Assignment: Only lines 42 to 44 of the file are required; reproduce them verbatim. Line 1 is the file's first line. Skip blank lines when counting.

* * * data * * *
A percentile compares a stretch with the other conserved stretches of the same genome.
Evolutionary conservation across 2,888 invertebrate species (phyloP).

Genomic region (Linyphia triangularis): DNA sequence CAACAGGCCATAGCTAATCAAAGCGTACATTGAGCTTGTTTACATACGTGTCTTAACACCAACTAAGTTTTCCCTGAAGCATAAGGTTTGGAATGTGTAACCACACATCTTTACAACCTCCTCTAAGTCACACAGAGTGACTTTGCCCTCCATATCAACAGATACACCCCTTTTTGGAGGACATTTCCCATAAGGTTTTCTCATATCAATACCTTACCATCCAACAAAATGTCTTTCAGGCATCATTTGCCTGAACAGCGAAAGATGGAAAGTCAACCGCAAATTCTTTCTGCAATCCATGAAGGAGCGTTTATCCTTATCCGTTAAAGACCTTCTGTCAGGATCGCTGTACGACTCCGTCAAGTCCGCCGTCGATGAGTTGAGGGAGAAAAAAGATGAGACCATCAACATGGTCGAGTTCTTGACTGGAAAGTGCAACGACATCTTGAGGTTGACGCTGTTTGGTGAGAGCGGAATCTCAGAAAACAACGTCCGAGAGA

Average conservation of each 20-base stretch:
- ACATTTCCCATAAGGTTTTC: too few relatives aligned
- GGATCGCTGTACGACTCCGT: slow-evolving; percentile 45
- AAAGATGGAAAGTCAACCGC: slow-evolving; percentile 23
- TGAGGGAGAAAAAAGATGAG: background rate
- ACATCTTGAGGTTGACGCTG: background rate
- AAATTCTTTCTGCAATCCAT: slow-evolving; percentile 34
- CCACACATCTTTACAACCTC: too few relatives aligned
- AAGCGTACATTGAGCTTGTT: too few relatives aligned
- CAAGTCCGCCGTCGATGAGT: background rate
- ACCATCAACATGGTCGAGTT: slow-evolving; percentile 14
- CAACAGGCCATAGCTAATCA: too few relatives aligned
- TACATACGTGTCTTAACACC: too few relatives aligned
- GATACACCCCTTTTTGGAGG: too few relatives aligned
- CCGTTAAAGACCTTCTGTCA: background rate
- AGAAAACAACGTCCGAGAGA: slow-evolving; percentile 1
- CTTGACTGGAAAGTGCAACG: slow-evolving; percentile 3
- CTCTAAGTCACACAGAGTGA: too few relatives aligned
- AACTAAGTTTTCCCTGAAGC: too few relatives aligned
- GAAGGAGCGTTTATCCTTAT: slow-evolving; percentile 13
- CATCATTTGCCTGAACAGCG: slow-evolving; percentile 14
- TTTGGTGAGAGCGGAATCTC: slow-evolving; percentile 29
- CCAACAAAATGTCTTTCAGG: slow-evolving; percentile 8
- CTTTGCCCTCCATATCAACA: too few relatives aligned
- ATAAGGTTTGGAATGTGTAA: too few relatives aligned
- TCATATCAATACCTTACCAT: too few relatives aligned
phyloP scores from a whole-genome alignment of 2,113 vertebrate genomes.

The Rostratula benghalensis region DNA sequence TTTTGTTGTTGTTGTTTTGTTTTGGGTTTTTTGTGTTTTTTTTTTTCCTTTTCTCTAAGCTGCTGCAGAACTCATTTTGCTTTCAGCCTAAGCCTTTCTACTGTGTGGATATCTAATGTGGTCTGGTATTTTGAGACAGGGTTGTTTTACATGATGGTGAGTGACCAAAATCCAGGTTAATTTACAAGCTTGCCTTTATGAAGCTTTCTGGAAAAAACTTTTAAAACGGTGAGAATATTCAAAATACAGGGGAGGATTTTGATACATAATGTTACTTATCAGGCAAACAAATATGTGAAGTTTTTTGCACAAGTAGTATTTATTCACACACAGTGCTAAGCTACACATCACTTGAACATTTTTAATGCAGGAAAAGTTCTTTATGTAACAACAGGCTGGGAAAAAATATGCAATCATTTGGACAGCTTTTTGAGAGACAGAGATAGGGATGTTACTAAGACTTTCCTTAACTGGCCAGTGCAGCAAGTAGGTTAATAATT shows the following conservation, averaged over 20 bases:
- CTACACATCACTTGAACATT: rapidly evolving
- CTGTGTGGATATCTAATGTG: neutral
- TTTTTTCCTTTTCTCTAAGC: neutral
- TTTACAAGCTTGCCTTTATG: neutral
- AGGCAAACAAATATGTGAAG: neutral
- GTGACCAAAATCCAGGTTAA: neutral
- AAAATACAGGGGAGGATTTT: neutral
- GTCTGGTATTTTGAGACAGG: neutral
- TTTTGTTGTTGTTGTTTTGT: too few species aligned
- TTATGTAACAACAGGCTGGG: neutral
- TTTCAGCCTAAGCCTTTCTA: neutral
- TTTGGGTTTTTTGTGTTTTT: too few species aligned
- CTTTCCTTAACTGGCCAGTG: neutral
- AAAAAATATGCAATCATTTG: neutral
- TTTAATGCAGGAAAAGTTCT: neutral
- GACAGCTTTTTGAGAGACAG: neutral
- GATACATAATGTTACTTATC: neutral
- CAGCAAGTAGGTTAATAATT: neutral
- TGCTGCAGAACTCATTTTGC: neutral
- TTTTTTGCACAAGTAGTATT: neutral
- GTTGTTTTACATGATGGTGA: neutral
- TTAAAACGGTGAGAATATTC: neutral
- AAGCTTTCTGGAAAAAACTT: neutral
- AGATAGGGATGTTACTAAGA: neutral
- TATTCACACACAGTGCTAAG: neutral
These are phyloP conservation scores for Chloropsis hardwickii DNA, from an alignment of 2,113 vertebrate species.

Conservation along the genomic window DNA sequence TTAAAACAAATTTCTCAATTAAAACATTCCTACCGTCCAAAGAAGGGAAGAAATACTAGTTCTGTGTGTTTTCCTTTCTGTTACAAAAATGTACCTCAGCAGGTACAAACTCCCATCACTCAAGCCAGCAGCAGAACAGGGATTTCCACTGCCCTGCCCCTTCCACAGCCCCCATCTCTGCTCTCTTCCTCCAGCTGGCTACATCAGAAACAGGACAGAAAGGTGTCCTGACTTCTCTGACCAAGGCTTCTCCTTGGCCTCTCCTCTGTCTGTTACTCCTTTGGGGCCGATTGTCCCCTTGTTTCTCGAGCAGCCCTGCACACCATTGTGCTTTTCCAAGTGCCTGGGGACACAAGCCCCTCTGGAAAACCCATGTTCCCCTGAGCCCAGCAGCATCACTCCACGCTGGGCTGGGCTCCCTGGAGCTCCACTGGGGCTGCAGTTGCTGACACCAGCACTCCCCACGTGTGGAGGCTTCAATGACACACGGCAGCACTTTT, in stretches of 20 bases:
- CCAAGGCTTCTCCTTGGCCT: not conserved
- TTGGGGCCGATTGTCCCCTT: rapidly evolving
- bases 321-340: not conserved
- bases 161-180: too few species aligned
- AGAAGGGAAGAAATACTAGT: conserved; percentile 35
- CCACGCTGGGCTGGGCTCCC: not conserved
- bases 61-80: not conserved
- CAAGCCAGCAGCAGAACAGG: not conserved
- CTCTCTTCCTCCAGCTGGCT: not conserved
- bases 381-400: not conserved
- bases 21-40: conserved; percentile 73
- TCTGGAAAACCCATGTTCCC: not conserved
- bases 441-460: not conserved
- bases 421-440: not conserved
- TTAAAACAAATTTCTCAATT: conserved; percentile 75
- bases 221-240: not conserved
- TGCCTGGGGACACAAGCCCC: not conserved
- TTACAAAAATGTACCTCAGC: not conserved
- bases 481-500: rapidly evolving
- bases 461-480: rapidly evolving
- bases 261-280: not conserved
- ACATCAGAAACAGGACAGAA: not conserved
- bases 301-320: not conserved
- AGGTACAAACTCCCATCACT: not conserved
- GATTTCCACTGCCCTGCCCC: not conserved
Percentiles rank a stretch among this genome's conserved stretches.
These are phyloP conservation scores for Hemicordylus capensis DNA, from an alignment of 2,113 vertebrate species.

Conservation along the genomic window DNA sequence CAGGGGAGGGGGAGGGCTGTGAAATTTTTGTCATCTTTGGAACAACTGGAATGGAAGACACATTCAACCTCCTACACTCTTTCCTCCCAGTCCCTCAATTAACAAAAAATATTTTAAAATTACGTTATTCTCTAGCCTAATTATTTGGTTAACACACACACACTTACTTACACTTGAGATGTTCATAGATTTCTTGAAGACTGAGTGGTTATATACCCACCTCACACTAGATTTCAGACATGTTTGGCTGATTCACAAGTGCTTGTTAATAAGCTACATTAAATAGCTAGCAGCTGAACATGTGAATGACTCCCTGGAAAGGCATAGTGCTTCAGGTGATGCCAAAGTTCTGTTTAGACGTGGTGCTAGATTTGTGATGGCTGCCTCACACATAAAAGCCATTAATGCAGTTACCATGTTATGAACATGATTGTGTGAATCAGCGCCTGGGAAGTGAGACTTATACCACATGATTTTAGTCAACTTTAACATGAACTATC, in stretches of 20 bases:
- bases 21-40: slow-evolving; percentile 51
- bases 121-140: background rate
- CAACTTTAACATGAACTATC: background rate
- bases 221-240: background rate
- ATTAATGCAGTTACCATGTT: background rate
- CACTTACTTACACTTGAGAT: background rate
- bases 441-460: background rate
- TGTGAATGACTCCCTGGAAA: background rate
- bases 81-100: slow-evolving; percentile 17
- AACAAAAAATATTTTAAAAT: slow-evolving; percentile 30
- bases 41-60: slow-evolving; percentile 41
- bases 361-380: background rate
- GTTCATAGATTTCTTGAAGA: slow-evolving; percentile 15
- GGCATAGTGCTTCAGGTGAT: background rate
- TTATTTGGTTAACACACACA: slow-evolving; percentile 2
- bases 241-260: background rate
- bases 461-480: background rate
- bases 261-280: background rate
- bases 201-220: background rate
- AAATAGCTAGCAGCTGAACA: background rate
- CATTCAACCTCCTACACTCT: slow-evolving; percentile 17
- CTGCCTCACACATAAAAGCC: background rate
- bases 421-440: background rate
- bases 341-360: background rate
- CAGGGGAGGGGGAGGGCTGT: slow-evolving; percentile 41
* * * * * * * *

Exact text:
- TTTCAGCCTAAGCCTTTCTA: neutral
- TTTGGGTTTTTTGTGTTTTT: too few species aligned
- CTTTCCTTAACTGGCCAGTG: neutral